One of the doubts appearing in the discussion of the dynamic development of RES is the issue of the potential risk resulting from the dominance of China in supply chains, and thus a possible threat to their stability and resilience. In the context of the change in relations between Europe and China, in the face of Chinese support for Russia, as well as the intensifying Sino-American strategic competition, the subject of supply chain security is gaining significance. As the analysis of Circuit Breakers: Securing Europe’s Green Energy Supply Chains[1] by Agatha Kratz, Charlie Vesta and Janka Oertel of the European Council for Foreign Relations shows, the problem is recognized by European policymakers and political strategists. It also resonates in business circles, as confirmed by the recently concluded Economic Forum in Davos, where the resilience of supply chains and the management of risk of supply from China were key topics.

Are we in danger of a situation in which, as part of the development of RES, we will replace dependence on Russian fossil fuel supplies with dependence on China, as some politicians wish to interpret the issue? When looking for an answer to this question, it is worth considering three key aspects:

  • The life cycle of RES has different characteristics than energy from fossil fuels, therefore, for existing RES capacities, the level of dependence on the supply chain is relatively small and significantly lower than in the case of fossil fuels.
    RES are infrastructure investments made “in advance”, and throughout the life cycle the technical requirements and maintenance costs of the investment are relatively small.  When using fossil fuels, in addition to the initial investments, it is necessary to ensure the continuity of fuel supply.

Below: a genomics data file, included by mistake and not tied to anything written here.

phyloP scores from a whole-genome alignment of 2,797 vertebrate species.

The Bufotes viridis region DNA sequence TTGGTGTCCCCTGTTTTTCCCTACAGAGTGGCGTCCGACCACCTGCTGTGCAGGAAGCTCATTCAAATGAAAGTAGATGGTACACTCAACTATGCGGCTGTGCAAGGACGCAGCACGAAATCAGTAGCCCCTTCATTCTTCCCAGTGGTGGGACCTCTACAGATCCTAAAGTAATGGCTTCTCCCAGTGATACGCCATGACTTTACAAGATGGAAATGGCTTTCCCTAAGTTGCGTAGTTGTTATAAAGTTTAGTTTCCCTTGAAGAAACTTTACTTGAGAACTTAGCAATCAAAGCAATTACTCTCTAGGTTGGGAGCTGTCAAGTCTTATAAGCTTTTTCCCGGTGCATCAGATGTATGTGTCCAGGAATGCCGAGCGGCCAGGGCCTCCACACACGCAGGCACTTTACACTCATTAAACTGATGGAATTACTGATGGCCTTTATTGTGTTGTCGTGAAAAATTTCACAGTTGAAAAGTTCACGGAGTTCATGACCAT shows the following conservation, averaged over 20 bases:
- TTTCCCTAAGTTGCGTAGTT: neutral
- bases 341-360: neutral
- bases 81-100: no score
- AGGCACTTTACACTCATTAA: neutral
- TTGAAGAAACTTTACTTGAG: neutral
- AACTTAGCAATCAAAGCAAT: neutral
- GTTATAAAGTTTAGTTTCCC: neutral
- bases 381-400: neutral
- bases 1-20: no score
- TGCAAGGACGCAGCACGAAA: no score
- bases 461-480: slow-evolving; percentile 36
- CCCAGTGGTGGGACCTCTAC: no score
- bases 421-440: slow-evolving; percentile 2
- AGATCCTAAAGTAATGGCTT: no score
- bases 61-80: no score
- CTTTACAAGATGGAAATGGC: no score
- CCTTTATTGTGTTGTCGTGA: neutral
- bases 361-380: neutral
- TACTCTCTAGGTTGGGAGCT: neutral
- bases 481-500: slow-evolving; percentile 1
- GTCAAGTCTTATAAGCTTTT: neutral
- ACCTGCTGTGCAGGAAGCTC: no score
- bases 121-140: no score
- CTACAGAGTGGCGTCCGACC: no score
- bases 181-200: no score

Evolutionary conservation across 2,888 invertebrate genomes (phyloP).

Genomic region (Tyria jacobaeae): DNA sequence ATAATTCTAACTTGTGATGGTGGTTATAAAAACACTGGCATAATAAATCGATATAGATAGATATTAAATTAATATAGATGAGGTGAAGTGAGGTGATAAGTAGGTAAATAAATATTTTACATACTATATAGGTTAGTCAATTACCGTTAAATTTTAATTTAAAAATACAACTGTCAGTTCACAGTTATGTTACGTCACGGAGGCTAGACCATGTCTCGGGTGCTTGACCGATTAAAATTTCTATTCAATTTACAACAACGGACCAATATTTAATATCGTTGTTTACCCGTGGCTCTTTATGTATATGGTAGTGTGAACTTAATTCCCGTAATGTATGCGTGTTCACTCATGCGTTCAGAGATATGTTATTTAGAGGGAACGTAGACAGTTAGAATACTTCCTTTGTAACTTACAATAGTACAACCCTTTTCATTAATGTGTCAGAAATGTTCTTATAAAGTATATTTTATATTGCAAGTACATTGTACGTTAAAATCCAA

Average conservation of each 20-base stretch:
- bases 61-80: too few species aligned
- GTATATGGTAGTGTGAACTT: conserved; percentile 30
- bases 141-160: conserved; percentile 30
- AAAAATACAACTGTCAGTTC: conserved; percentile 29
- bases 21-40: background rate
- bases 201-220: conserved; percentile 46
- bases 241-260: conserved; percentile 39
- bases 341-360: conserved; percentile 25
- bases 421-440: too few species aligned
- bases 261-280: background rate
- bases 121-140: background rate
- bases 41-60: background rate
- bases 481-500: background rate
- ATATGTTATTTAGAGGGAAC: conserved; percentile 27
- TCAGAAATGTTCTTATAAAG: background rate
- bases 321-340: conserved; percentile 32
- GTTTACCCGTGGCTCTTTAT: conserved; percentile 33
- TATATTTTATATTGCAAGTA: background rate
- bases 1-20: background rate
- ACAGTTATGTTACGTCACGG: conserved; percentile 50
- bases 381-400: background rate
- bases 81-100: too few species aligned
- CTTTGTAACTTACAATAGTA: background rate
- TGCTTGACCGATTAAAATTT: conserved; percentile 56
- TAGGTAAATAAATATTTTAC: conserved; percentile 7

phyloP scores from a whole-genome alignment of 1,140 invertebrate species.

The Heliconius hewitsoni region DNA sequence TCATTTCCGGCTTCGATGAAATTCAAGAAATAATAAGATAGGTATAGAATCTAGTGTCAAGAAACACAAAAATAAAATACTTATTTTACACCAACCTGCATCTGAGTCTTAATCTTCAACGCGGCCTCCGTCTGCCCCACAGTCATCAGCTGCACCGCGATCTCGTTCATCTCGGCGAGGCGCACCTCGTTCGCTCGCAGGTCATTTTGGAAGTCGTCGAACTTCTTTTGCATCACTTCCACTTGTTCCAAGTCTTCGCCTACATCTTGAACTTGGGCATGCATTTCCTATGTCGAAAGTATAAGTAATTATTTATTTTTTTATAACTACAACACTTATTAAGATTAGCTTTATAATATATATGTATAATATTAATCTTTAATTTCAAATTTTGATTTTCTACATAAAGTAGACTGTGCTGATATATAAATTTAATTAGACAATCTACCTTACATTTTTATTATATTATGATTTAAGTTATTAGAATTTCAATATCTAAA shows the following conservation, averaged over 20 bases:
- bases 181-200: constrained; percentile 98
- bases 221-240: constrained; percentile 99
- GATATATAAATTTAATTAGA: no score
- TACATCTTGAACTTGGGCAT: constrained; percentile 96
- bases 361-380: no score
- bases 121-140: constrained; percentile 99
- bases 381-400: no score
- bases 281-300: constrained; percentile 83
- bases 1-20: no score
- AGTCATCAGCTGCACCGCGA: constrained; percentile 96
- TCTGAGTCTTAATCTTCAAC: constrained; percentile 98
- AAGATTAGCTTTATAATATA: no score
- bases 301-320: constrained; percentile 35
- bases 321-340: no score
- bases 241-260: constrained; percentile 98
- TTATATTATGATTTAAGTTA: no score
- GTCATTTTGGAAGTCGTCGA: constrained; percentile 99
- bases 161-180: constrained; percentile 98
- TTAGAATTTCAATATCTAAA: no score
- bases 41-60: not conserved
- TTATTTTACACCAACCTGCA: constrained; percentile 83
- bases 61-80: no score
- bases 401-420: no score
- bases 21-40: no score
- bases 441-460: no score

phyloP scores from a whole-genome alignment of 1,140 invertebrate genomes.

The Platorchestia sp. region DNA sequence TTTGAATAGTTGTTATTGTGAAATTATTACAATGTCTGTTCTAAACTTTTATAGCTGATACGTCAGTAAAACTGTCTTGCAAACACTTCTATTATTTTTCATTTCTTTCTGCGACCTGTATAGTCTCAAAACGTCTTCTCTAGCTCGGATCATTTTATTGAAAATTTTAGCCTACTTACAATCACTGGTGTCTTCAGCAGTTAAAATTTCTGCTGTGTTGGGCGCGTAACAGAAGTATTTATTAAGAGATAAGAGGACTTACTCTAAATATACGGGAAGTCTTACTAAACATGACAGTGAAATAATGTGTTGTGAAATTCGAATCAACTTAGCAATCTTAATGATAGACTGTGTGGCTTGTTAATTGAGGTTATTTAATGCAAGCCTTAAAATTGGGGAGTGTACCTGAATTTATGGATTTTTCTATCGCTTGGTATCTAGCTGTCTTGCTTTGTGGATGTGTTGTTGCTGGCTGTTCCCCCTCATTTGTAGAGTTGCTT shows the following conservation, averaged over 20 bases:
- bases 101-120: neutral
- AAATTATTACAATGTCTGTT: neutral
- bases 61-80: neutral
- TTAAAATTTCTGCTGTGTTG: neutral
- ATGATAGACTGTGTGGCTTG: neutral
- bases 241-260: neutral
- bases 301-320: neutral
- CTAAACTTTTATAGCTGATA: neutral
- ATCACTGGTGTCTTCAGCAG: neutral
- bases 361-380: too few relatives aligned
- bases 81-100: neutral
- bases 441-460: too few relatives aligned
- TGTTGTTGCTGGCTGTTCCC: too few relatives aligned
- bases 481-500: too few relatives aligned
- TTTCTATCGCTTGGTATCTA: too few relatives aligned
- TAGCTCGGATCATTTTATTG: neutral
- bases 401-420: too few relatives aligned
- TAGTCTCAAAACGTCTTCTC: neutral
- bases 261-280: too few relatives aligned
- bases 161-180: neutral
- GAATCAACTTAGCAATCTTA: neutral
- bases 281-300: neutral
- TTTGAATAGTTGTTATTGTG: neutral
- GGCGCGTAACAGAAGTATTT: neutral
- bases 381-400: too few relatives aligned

• Europe’s position vis-à-vis China in RES supply chains varies significantly for different technologies: depending on it is the highest for mature PV technologies, medium (although increasing) for wind technologies.  In the case of new, key technologies, such as batteries or hydrogen technologies, supply chains are not yet stabilized, although we can already see a lot of Chinese activity aimed at building a competitive advantage.
  • The scale of the necessary expansion of the RES infrastructure is many times greater than all previous investments.

The European RES market currently operates to a large extent on the basis of auction systems, promoting solutions with the lowest possible costs of generating power. Thus often preferring the cheapest solutions, it allows suppliers from China to effectively enter such an open European market. Changing the current rules of the game by applying different types of preferences for local suppliers and implementing industrial policies that stimulate local supply chains is possible, but it must be selective and well-matched, so as not to cause a sharp increase in the cost of exapnding RES capacity, and consequently not to slow down the transformation.

Let’s expand local competences wisely  

In the PV segment, a change in the balance of power and opposing the dominance of Chinese suppliers in the field of basic, already mature silicon-based module technologies seems unlikely. The production of silicon wafers has huge advantages of scale and high energy intensity, and the production of photovoltaic modules themselves is an activity with low added value and similarly large advantage of scale. Practical attempts to build local production in this area so far have a moderate prognosis and require significant expenditures to achieve relative cost competitiveness. Currently, the premium for a local product can be up to 20-30%, which effectively prevents their mass use in large projects based on auction systems. The PV strategy should be to focus on new technologies such as perovskites, as well as innovative applications such as floating farms, agrophotovoltaics, photovoltaics with trackers, building integrated PV (BIPV), which create additional value and expand the way PV is used. In these areas, it is worth pursuing an active industrial policy within the EU and in Poland.